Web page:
Closer details of our new A-frame tomato trellis. It’s made from redwood 2×2 boards. We cut the legs at an angle to sit flush on the bed’s 4×4 corners on the bottom, and also where the sides meet the top beam. It’s connected with screws at the top, and we also screwed on a small horizontal piece across each pair of legs (to create the “A”) for added stability. I thatched the top of each stake to the wood trellis using twine to secure it all. The trellis isn’t connected to the bed (I didn’t want to add screws to the bed itself, though you could) but it’s really sturdy – especially after connecting all stakes to the structure.

5) Flat Trellis

It’s quite easy to train tomatoes up a vertical flat trellis. You can use a small trellis to support a single tomato or two, a larger trellis behind a row of many tomato plants, or even plant tomatoes along both sides of a trellis (but offset from one another). As the plants grow, secure the branches to the trellis using twine, soft plant ties or clips. Tomatoes will not cling to structures on their own like peas or beans do.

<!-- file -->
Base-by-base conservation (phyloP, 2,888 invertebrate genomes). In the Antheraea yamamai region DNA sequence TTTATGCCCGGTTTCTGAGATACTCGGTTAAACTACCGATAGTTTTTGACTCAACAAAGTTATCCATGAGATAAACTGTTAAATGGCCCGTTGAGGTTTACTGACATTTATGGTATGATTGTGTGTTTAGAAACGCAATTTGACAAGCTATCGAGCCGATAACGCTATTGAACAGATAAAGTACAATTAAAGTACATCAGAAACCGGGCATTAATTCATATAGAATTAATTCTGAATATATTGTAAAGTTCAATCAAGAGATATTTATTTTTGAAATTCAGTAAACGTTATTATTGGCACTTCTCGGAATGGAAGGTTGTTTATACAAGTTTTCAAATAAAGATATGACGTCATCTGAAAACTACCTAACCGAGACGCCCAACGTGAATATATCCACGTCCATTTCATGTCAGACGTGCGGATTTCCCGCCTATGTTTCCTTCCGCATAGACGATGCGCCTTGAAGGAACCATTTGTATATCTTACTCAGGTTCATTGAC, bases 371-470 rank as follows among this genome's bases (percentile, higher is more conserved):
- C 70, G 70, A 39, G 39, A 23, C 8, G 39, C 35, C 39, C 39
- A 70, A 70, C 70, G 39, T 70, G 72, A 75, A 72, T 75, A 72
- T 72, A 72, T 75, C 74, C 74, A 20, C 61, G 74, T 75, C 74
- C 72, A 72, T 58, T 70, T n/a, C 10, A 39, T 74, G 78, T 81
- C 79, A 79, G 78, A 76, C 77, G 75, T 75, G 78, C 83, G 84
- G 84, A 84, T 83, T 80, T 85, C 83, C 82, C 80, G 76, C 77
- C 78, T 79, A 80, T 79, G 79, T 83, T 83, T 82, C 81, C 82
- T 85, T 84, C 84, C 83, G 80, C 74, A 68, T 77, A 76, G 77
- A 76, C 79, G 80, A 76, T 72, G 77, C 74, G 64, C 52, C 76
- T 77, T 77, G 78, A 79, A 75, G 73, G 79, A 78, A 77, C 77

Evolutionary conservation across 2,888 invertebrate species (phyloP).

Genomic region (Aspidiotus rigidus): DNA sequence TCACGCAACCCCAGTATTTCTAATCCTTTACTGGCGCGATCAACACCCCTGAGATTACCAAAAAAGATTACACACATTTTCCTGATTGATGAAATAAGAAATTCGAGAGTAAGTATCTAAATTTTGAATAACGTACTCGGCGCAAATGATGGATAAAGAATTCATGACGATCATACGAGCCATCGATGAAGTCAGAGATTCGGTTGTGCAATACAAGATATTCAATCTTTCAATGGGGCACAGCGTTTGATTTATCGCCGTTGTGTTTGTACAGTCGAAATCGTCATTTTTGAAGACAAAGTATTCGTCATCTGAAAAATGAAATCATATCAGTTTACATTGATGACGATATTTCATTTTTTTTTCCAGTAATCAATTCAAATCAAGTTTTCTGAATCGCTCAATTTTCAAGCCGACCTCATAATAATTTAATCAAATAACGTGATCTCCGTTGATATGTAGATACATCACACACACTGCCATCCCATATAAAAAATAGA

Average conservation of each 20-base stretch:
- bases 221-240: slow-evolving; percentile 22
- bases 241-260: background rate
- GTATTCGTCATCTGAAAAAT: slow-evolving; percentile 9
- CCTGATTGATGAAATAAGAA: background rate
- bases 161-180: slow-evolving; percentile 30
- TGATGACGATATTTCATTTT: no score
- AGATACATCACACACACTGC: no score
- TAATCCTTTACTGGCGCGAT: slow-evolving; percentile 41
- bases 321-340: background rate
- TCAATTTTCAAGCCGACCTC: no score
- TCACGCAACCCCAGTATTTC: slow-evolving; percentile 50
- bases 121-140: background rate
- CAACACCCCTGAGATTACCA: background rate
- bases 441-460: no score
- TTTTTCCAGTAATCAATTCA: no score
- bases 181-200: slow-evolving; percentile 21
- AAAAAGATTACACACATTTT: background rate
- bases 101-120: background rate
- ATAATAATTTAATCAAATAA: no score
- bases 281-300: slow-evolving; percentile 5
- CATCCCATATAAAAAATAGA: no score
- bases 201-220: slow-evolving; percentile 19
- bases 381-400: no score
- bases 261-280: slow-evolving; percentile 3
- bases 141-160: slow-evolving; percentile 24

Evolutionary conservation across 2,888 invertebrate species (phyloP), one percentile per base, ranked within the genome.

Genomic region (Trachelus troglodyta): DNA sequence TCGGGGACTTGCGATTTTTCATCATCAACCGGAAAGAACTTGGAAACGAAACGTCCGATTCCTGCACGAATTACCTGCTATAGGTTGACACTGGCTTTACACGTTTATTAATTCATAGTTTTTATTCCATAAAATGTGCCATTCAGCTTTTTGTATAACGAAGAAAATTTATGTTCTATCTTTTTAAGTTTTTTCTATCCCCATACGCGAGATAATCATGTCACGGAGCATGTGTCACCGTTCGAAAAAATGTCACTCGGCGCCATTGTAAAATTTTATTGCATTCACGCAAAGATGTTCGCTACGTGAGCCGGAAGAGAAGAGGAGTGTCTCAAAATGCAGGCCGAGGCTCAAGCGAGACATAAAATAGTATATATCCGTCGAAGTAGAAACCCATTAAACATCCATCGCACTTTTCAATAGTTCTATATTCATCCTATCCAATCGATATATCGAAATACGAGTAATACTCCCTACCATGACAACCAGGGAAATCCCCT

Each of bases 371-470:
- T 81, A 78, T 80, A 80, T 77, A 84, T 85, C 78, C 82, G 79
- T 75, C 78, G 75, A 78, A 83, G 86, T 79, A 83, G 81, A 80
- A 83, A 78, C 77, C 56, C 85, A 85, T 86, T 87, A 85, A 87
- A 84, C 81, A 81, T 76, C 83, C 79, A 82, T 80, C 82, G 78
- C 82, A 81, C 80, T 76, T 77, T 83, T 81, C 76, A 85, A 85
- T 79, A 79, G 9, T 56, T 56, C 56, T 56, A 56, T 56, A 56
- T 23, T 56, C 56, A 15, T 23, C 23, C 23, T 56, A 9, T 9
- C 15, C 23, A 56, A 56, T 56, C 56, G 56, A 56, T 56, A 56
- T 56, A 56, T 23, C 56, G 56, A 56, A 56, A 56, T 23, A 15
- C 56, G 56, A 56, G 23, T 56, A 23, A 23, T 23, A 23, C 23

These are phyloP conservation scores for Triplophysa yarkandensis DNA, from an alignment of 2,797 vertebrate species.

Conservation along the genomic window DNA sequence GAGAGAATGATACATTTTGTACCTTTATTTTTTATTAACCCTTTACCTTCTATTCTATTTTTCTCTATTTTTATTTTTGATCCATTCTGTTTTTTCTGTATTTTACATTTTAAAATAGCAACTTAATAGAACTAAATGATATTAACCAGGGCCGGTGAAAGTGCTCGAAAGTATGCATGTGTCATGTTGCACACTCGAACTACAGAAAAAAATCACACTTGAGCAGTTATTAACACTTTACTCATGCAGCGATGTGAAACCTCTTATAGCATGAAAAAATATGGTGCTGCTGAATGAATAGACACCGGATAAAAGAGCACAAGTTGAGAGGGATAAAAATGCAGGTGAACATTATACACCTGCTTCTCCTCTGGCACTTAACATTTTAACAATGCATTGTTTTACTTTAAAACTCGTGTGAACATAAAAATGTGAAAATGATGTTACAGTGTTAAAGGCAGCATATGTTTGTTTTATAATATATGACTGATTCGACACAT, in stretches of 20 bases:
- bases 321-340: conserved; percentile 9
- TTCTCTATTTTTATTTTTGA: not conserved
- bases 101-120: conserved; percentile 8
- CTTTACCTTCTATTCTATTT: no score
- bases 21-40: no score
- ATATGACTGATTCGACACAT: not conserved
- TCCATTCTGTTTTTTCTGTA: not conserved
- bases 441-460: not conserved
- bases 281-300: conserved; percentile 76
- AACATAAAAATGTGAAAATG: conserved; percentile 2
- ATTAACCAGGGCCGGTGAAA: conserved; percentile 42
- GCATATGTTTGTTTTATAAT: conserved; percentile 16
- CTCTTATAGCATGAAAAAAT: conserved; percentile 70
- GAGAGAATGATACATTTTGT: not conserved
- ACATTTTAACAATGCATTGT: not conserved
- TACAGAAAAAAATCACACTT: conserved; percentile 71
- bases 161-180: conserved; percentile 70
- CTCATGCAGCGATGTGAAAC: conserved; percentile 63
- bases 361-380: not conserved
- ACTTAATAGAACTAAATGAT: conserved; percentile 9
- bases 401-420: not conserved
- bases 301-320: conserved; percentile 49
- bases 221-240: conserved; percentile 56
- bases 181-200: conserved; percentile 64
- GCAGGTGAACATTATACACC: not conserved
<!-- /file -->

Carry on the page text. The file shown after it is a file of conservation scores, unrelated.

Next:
Like the Florida Weave, you can prune the tomatoes as much or little as you please. The trellis can function similarly to the single stake method, supporting many closely-spaced tomatoes with only one or two leaders per plant. Or, give the plants a little more space and allow most of the suckers to grow, pinning those back to the trellis too. If things start to get bushy and unruly, we’ve strung twine horizontally across the front of the trellis to keep the plants pulled back, similar to a Florida weave. 

Looking for trellis ideas? Learn how to make simple, inexpensive, and sturdy DIY trellises using panels of remesh wire in this article. We use them for pole beans, peas, passionfruit, cucumbers, and more! Hog and cattle panel are also popular options to create a homemade trellis. Nylon mesh netting strung between stakes is another affordable, lightweight trellis option.

A two part image collage, the first image shows four raised beds formed into the shape of a large U. There are smaller tomato plants along the backside of the beds, backed up against the side of a house. There is a flat trellis along the backside that is held in place with stakes. The second image shows the same garden area after the tomatoes have grown in. They are now growing towards the roofline of the house, many bright red tomatoes are popping through against the dark green foliage of the plants. Support tomatoes in various ways to work in your space.